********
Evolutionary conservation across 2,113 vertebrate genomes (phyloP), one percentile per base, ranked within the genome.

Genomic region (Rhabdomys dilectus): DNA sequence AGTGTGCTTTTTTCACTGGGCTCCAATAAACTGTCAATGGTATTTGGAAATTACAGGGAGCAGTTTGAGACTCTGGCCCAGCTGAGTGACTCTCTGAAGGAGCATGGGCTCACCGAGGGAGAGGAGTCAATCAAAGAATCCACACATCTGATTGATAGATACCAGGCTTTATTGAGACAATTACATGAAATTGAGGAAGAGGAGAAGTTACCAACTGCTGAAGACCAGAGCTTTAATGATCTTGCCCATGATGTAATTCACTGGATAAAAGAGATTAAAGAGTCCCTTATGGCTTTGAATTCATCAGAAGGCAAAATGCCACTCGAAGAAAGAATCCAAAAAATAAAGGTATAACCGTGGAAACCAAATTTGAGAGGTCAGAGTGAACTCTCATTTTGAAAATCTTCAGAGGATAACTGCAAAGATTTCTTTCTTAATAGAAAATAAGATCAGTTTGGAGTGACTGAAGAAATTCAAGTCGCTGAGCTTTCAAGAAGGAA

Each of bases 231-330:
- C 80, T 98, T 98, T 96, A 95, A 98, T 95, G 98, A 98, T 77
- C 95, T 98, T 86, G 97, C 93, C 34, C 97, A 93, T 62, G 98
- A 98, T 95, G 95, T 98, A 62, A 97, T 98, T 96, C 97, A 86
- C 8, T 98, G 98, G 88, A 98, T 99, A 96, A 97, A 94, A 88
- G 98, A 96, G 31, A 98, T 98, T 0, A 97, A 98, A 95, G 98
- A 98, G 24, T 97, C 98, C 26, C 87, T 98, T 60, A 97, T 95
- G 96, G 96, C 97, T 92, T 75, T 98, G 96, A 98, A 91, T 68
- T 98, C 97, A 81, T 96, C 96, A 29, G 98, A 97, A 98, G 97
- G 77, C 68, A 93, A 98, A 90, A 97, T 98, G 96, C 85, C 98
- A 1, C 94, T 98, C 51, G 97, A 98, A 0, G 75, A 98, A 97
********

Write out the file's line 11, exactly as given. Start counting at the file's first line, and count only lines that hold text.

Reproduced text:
- T 98, C 97, A 81, T 96, C 96, A 29, G 98, A 97, A 98, G 97